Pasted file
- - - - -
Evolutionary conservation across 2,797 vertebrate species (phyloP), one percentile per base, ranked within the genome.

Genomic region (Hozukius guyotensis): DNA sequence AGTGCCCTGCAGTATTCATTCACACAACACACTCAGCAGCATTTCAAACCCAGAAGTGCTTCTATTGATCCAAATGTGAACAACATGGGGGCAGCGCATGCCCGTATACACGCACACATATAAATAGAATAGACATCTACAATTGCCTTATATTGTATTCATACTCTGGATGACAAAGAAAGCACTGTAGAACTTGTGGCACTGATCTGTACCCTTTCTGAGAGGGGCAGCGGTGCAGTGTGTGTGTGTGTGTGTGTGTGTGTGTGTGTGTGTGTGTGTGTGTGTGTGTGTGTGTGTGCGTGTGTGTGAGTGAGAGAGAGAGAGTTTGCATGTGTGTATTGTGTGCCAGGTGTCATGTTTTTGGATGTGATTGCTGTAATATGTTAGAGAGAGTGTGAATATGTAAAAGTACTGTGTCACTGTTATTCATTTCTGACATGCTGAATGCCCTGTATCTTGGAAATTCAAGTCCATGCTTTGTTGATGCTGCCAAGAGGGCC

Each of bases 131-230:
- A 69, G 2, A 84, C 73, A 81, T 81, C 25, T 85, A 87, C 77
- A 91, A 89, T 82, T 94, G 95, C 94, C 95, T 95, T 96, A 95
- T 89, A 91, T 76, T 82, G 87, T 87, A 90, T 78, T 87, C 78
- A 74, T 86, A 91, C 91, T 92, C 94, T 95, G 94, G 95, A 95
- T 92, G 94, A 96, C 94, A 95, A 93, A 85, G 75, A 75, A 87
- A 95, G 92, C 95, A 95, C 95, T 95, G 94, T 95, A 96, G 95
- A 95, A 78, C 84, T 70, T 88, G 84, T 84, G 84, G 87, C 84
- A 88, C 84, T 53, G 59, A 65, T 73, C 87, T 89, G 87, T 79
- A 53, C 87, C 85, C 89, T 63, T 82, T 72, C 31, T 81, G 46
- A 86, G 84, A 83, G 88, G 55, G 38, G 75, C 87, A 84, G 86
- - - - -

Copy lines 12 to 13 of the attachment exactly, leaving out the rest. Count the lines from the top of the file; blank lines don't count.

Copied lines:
- A 53, C 87, C 85, C 89, T 63, T 82, T 72, C 31, T 81, G 46
- A 86, G 84, A 83, G 88, G 55, G 38, G 75, C 87, A 84, G 86